last march, there was an election in zimbabwe. exit polls suggested that the opposition, led by morgan tsvangirai, received over 50% of the votes. the government of robert mugabe stalled for a while. first they didn't comment, then they claimed that tsvangirai had received more votes than mugabe, but less than 50%, so there had to be a runoff. however, they took over a month to release the "official" results. during that time the ballots were under the exclusive control of mugabe's government. it wasn't all that surprising that when the official tally was announced in early may, tsvangirai ended up with only 48% of the vote so the government could schedule a run-off.
as expected, the run-off happened last week and was a total sham. but what really surprised me was reading this line in this morning's new york times:
Mr. Tsvangirai won 48 percent of the vote to Mr. Mugabe’s 43 percent in the first round of the presidential election on March 29.two months ago, when the 48% number was first announced, newspapers would report the number only in the larger context of the dispute over those numbers. indeed when the nytimes first reported about the official numbers, it noted that those figures were contested and that the opposition claimed an outright victory. now, in this follow-up story months later, the old controversy has fallen away. previous doubts aside, the 48% figure is now reported as fact.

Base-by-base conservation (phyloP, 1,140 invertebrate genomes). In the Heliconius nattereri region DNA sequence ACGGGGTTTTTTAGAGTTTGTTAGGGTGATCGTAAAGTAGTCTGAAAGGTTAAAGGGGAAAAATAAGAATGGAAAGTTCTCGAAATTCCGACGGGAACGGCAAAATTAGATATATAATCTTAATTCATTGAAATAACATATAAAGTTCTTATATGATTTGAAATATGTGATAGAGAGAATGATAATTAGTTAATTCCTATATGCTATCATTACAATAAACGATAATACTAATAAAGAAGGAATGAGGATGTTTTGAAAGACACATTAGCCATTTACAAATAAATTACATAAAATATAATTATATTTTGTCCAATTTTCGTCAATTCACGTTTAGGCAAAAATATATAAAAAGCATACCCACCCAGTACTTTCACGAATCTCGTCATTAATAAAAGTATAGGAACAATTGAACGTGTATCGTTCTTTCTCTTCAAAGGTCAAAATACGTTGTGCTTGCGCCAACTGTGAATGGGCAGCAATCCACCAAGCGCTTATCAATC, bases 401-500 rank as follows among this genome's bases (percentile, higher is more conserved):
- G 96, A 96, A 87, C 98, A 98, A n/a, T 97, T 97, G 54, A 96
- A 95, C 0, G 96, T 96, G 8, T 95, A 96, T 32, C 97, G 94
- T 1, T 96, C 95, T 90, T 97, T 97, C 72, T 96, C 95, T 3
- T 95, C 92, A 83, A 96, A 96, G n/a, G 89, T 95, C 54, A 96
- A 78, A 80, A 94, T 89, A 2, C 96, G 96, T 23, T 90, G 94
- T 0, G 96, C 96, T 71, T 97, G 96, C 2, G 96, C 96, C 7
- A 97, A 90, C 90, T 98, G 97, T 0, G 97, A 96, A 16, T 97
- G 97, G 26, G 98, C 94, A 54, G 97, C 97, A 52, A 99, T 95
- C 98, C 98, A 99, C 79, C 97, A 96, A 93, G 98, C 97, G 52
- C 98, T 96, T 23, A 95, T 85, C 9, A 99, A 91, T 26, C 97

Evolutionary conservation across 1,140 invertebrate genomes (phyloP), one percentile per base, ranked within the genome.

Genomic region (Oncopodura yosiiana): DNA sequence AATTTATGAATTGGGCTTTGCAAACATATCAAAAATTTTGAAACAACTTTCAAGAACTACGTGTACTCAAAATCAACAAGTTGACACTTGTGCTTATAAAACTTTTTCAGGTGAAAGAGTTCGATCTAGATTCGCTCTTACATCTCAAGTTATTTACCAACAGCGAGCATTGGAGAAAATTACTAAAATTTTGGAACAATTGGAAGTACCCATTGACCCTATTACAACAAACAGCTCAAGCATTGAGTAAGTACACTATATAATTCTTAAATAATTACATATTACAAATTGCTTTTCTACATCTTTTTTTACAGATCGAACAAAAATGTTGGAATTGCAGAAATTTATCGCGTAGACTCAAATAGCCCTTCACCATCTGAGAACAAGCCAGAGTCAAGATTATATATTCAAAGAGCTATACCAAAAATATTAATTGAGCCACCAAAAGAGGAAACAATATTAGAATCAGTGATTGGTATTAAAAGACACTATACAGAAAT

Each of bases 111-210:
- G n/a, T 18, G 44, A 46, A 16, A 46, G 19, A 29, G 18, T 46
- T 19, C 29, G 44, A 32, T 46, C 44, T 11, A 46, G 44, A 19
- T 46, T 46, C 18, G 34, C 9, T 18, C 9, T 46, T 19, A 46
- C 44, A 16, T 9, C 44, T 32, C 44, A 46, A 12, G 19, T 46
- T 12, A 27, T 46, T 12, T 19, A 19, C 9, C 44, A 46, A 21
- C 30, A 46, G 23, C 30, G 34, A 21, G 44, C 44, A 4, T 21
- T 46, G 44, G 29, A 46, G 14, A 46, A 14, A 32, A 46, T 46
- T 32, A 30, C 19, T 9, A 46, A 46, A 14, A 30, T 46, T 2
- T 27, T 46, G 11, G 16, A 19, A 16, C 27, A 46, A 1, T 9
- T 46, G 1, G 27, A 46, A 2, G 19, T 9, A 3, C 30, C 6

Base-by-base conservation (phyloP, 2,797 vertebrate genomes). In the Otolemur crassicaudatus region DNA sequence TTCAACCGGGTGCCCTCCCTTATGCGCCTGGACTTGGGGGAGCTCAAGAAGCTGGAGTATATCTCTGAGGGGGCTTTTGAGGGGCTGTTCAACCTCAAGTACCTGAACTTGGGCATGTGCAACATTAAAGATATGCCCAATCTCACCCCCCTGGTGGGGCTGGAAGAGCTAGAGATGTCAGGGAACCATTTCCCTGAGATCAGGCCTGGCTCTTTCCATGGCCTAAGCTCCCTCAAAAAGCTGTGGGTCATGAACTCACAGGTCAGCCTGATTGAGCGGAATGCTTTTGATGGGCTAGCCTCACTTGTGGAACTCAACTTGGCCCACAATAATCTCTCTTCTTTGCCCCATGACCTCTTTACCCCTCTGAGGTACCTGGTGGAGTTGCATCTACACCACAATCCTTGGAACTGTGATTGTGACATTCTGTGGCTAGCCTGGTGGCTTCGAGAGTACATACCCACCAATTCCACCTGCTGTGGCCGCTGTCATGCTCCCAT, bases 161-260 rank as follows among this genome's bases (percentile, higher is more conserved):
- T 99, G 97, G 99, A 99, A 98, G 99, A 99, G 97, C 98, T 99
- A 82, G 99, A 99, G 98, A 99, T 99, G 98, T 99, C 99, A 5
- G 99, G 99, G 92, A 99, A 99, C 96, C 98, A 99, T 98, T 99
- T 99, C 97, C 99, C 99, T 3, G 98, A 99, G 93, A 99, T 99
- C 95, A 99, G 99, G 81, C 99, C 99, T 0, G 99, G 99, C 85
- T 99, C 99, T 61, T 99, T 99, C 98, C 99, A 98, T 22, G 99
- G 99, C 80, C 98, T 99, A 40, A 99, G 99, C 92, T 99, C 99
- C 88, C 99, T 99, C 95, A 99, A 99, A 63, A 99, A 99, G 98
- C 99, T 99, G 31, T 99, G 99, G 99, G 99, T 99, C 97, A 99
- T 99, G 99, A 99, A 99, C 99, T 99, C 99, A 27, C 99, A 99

mugabe got a lot of heat for the suspicious late announcement of the march election results. he's getting a lot of heat now about the run-off, where he banned tsvangirai from engaging in any electioneering activities, caused him to flee the country during the campaign period, had government thugs maim and kill opposition supporters and their families, and generally made things so bad that tsvangirai dropped out just days before the run-off election. but the lesson of the first round is that mugabe just has to wait it out. today's article notes the criticism's that mugabe's victory last week "fell short" and "did not represent the will of the people of Zimbabwe." but a few months from now, we'll probably just read an article saying that mugabe won a democratic election with 85% of the vote.